The case of “comfort women” is one of the most prominent instances of sexual slavery institutionalized by the government in world’s history. During World War II the Japanese military did not only conquer both the land and resources but also the bodies (Qiu et al. 10). As imperial subjects, the Korean women were a target making up to about 80% of Asian women subjected to sexual slavery. This is therefore perceived as a Korean catastrophe and these atrocities have drifted even into the present age. As a result of the patriarchal culture gaining dominance in East Asia, most of the victims remained silent to preserve their identity as mothers, wives or women from being destroyed. However, there was an onslaught of transformations in society in the 1990s that encouraged the “comfort women” to testify about the historical atrocities that happened fifty years ago (Smith 188). This paper seeks to explore the conditions created by patriarchy where the comfort system would thrive and ways in which it led to the suffering of the comfort women before, during and after their time in sexual slavery.
Comfort Women System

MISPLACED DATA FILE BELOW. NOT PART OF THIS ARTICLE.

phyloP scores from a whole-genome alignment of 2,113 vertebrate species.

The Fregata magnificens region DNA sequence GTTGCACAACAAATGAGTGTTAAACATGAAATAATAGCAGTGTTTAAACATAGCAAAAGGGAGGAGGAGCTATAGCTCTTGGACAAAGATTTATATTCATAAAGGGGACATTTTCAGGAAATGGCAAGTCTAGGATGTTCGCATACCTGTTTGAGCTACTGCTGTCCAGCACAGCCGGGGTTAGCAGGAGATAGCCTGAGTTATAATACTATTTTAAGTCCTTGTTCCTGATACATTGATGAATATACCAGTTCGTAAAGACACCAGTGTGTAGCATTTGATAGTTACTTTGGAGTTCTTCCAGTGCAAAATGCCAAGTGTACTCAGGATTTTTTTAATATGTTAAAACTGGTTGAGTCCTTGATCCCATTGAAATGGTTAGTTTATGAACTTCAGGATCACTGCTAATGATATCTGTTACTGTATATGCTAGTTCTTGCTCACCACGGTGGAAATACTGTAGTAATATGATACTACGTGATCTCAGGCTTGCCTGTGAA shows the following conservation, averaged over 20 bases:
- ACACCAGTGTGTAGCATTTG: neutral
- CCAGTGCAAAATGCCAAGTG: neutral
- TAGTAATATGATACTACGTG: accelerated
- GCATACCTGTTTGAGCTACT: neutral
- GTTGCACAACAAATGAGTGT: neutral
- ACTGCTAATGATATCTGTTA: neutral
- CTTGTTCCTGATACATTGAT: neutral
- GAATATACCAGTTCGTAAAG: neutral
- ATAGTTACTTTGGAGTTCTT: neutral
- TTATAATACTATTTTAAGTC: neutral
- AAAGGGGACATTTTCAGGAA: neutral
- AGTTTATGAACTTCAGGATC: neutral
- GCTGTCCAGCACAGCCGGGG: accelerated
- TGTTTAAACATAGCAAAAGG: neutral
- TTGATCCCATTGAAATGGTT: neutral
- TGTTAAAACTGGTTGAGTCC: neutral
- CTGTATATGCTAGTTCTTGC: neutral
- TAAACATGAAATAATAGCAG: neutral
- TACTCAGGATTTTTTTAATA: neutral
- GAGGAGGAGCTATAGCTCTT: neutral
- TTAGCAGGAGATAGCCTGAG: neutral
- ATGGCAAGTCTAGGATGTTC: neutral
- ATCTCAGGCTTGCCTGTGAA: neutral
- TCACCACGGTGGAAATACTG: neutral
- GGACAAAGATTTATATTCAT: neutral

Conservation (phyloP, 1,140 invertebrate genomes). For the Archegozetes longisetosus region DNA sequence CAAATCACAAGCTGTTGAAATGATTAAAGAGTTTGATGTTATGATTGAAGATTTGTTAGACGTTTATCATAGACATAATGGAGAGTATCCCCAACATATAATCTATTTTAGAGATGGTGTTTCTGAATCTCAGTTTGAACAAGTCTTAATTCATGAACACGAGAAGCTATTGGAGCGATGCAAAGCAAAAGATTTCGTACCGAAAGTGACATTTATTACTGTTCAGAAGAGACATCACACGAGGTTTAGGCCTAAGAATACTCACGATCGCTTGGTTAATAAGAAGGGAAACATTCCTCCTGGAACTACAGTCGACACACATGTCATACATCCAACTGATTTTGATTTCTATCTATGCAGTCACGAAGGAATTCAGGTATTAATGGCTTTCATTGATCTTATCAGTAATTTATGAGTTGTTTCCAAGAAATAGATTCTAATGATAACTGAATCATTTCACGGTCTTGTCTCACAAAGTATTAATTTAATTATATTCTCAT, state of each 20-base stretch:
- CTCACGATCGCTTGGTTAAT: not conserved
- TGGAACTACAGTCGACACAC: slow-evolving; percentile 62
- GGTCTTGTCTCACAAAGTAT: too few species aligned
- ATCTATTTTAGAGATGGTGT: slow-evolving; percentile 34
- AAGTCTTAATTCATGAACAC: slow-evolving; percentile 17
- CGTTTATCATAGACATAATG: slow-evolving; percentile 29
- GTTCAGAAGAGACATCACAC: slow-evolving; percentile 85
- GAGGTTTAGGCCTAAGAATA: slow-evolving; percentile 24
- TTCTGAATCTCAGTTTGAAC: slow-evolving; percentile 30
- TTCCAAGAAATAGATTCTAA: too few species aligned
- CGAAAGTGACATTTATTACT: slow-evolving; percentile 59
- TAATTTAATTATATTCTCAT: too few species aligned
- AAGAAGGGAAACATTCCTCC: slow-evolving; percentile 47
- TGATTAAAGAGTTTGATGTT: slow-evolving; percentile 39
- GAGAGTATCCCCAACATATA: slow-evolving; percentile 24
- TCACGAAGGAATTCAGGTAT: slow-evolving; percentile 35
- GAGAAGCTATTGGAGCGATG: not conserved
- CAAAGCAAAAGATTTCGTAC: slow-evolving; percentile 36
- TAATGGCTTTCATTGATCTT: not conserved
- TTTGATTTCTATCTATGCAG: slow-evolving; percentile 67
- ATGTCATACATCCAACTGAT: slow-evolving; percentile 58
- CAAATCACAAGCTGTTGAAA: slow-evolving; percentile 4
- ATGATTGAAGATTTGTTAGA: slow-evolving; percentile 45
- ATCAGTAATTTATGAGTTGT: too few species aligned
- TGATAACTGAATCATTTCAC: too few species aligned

The “comfort women” system existed even before the World War II, although the war marked the peak time of the use and expansion of the system. Women were taken to “comfort stations” where they were subject to constant sexual and physical violence by the Japanese military, the stations or places which have existed since the early 1930s. This was the time when China was invaded by Japanese during the war campaign of Greater Asia. Mass rape and murder were committed to the Chinese civilians by the Japanese military (Qiu et al. 15). The entry and gaining control of the Chinese land by the Japanese military was made difficult by the raping and killings committed in China. As a result of hatred and resistance, the Japanese invented a way of containing the excessive violence by the soldiers, where the comfort stations were devised. This meant that instead of raping the civilians in the lands which are occupied, they were handed condoms and tokens to use at the comfort stations, where the women from across Asia were kept (Schoppa 106). The Japanese military convinced the locals that the “comfort women” system served as the protection of the women drawn from occupied lands to the military brothels. This system consisted of women, especially the unmarried young girls. Some of the women were sent to different comfort systems across Asia, while others stayed in their country (Smith 189). The comfort systems abused women from the colonies of Japan instead of providing protection to the civilians. The survivors of the comfort stations took more than 50 years before being released. While the cases of rape and existence of comfort women were acknowledged and dealt with by the International Military Tribunal; Netherlands, East Timor, and China recognized it as a war crime, and did not see how systematically and extensively the comfort women were silenced, gathered, abandoned and assaulted. In the 1980s, the feminist’s groups’ leaders in Korea discovered the truth and tried to uncover but they had to travel to meet the survivors outside Korea. After Kim Hak Sun’s testimony in 1991, the survivors of the comfort women began to gain the courage to open up about their experiences even as they connected with other survivors (Qiu et al. 18).